Connect with us


These Changes Could Help Address How Immigrant Farmworkers Are Overlooked In Natural Disasters



Juvencio Rocha Peralta, executive director of AMEXCAN, points to a map of farms in the eastern North Carolina area using H-2A workers. Photo: Jesse Pratt Lopez/100 Days in Appalachia

During the course of reporting for this project, 100 Days in Appalachia spoke with a number of local, state and national nonprofit and community organizations and climate change experts; some of them had suggestions for changes that would make immigrant farmworkers less vulnerable during and after natural disasters and other impacts linked to climate change. Below are some of those suggestions.


Counties and different state agencies in every state have disaster plans. A look at an agricultural county in eastern North Carolina’s plan as well as the state’s plan — not to mention a query to an interagency climate change task force formed post-Florence — all turned up almost no mention of the tens of thousands of immigrant farmworkers who are the backbone of the state’s $80-plus billion a year industry.

Public planning for disasters in the Southeast should remedy this oversight. “Disaster response is all about systems,” said Scott Marlow, senior policy specialist at the Rural Advancement Foundation International (RAFI), a North Carolina-based nonprofit organization. “The problem is the systems are not well-equipped on the front end to respond to the needs of H-2A or undocumented farmworkers,” noted Marlow, who has assisted farmworkers in 18 natural disasters to date.

Private planning should also take immigrant farmworkers into account. “We should have a written plan, and a way to evaluate its effectiveness, or implementation,” said Lee Wicker, deputy director of the North Carolina Growers Association, a group that represents growers that hire slightly less than half of the state’s H-2A farmworkers.

H-2A Farmworker Housing

In North Carolina, the Agricultural Safety and Health Bureau in the state Department of Labor inspects H-2A (and some undocumented immigrant farmworker) housing before the workers arrive every year. Inspections are based on criteria for adequate housing as provided for by the state’s Migrant Housing Act.

This law dates from 1987 but taking conditions on the ground into account has taken time: nearly 20 years passed before an amendment required immigrant farmworker housing to include “bed[s] with ‘a mattress in good repair with a clean cover,’” according to the DOL.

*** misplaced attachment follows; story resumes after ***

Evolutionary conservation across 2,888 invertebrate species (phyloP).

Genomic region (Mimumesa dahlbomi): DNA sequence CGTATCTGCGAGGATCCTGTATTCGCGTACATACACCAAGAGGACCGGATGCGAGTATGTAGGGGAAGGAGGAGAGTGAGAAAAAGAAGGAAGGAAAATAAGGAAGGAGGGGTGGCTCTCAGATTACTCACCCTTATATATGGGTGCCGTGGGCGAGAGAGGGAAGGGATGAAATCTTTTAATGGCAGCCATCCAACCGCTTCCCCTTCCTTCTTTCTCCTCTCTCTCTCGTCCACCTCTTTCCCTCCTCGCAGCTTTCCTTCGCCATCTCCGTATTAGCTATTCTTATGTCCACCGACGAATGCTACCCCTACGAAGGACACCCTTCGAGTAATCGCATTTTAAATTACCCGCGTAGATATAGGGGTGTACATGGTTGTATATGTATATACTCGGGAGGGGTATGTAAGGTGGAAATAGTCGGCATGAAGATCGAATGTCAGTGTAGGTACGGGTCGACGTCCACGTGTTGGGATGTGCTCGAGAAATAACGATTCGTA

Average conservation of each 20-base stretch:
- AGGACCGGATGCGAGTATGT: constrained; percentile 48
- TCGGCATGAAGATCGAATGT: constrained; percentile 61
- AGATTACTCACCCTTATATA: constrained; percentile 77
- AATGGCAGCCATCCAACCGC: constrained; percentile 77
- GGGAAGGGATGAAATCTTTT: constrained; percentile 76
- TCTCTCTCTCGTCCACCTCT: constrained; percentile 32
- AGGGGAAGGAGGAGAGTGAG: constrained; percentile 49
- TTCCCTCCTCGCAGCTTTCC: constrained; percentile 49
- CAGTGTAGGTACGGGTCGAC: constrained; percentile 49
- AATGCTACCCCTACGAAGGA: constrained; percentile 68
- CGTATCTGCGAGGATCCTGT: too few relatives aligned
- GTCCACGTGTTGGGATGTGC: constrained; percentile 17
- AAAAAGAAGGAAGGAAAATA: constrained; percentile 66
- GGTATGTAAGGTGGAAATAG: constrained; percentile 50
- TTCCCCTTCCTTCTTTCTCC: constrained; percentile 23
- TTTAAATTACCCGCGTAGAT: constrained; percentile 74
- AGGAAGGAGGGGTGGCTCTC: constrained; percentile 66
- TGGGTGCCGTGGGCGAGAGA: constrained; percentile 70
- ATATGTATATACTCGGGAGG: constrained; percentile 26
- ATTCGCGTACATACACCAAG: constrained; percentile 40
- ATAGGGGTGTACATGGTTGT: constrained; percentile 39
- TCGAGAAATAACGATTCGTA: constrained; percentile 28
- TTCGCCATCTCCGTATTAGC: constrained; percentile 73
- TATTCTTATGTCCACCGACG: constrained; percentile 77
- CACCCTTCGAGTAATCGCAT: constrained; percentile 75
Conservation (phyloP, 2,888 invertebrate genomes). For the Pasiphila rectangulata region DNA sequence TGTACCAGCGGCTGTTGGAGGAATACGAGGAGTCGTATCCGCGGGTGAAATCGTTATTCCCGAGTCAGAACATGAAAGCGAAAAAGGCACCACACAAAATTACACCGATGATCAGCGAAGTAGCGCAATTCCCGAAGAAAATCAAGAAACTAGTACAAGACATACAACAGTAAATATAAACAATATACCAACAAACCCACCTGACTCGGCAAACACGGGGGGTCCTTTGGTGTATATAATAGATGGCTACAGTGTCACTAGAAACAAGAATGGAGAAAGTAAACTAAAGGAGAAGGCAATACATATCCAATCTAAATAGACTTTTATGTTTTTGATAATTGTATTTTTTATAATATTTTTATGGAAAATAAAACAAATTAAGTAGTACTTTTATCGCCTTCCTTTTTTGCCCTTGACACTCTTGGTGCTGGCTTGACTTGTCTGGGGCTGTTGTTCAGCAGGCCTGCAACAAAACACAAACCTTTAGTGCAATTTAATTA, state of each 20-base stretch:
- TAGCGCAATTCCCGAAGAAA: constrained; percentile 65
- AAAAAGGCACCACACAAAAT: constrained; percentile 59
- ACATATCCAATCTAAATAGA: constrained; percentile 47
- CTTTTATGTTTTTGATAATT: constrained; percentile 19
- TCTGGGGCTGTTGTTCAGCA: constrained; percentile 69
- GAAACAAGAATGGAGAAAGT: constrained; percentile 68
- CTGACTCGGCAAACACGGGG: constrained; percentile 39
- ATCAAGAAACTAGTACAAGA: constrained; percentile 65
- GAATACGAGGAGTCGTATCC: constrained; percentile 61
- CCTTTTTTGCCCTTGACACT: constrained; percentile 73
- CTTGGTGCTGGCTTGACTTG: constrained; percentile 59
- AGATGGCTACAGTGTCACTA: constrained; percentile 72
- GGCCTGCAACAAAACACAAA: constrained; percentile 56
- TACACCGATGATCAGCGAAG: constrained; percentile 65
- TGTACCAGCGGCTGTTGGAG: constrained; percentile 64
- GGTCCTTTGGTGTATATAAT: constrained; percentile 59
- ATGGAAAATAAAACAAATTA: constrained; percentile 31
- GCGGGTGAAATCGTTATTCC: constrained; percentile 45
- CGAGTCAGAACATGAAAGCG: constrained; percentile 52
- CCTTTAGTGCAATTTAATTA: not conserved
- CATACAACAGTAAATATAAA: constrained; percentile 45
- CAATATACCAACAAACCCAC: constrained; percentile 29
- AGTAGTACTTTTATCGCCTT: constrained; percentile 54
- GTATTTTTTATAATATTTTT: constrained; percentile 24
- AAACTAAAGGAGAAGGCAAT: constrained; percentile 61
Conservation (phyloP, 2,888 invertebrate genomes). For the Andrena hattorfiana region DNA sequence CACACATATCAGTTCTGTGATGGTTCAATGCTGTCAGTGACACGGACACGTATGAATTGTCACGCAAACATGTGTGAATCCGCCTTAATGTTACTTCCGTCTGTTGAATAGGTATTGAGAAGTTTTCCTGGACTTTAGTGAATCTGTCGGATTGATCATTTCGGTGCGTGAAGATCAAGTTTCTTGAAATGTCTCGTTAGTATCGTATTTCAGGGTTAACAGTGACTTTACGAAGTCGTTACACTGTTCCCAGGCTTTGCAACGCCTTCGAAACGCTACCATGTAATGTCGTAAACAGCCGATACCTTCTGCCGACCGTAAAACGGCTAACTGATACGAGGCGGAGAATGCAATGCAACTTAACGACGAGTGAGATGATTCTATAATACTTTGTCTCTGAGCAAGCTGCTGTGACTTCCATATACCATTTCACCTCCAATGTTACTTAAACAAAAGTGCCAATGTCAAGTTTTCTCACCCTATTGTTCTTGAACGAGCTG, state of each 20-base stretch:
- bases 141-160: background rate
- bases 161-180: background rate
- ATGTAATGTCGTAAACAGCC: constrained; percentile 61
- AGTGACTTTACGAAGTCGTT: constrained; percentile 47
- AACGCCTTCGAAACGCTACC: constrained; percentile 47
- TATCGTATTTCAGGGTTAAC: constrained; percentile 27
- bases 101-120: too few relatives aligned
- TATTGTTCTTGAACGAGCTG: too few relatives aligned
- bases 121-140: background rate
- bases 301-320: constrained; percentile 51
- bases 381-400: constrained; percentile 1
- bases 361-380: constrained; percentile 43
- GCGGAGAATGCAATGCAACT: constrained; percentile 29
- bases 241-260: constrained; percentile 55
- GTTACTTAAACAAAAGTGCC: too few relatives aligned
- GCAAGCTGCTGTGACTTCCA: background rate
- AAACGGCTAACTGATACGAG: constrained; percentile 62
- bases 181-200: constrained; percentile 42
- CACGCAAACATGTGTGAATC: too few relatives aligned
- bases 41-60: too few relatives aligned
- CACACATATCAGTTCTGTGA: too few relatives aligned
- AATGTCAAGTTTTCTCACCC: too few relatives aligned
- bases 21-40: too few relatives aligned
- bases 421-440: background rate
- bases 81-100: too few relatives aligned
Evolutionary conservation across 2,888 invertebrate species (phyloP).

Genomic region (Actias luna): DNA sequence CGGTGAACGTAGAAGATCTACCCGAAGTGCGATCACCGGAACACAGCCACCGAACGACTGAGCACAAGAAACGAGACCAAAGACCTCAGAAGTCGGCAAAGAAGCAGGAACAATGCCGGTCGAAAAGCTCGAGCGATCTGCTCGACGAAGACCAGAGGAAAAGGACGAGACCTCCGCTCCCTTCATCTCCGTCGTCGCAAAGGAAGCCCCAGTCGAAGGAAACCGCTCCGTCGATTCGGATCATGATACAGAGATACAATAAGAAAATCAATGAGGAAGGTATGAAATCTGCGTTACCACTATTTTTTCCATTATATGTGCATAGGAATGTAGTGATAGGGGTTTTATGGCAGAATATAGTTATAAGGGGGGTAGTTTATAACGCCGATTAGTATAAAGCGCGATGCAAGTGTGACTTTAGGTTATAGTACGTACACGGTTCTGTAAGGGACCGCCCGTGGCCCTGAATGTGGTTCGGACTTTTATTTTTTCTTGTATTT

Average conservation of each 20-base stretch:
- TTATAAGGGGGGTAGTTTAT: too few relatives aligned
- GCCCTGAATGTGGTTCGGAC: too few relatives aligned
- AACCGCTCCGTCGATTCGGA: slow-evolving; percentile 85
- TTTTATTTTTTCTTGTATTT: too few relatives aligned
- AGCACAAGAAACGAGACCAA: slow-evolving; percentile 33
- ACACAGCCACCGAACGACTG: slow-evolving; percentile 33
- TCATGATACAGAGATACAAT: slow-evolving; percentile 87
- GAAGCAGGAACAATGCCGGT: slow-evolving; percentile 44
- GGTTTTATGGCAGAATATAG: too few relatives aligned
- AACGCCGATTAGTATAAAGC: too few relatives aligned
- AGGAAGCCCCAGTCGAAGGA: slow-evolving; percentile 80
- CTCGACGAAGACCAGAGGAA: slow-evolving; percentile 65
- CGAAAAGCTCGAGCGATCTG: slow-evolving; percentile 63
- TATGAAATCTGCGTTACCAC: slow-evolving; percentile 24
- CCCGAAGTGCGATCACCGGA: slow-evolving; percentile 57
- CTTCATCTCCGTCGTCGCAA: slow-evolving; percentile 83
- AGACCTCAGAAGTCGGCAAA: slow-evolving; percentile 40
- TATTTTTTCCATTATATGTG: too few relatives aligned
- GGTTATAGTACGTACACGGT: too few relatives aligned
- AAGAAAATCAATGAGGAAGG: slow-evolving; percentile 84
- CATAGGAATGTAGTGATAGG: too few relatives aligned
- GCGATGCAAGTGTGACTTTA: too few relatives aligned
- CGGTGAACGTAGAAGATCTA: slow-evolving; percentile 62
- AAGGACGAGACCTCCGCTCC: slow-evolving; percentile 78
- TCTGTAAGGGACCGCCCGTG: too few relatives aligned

Further amendments that would help create safer conditions for farmworkers during and after natural disasters include: post-disaster inspections, statutory prohibition on housing with such risks to health as mold, common after flooding, and a prohibition on privies, which also pose risks to health during and after flooding.

The Act should also be revised to include “provisions on disaster evacuation and mitigation,” said Clermont Ripley, attorney at the Workers’ Rights Project of the North Carolina Justice Center. The plan should be posted and available in multiple languages, and there should be emergency contact and address information available to immigrant farmworkers, Ripley said.

Disaster Response

Many immigrant farmworkers in southeastern, Appalachian states are surrounded by native-born, non-Hispanic U.S. citizens. Post-natural disaster, there needs to be “cultural brokers,” or members of the same communities, who can speak the same language(s), understand cultural nuances, and so be of greater assistance to farmworkers, said Karen MacClune, executive director of ISET International, which studies climate change.

Federal Policy

The National Climate Assessment, a Congressionally-mandated, peer-reviewed report, projects increasing heat waves linked to climate change in the coming decades, particularly in the Southeast. This will affect agricultural production and threaten the safety of farmworkers. That’s why 130 organizations have petitioned the Occupational Safety and Health Administration (OSHA) to create such standards as breaks, shade and water for workers exposed to extreme heat.

Several legal experts also pointed to HR 641, a bill introduced earlier this year and currently sitting in the House Subcommittee on Immigration and Citizenship, which would give immigrant farmworkers a path to citizenship. “A lot of ways that undocumented workers are vulnerable [after a natural disaster] is because they’re scared to seek help,” said Ripley, of the North Carolina Justice Center. A path to citizenship would help address that issue.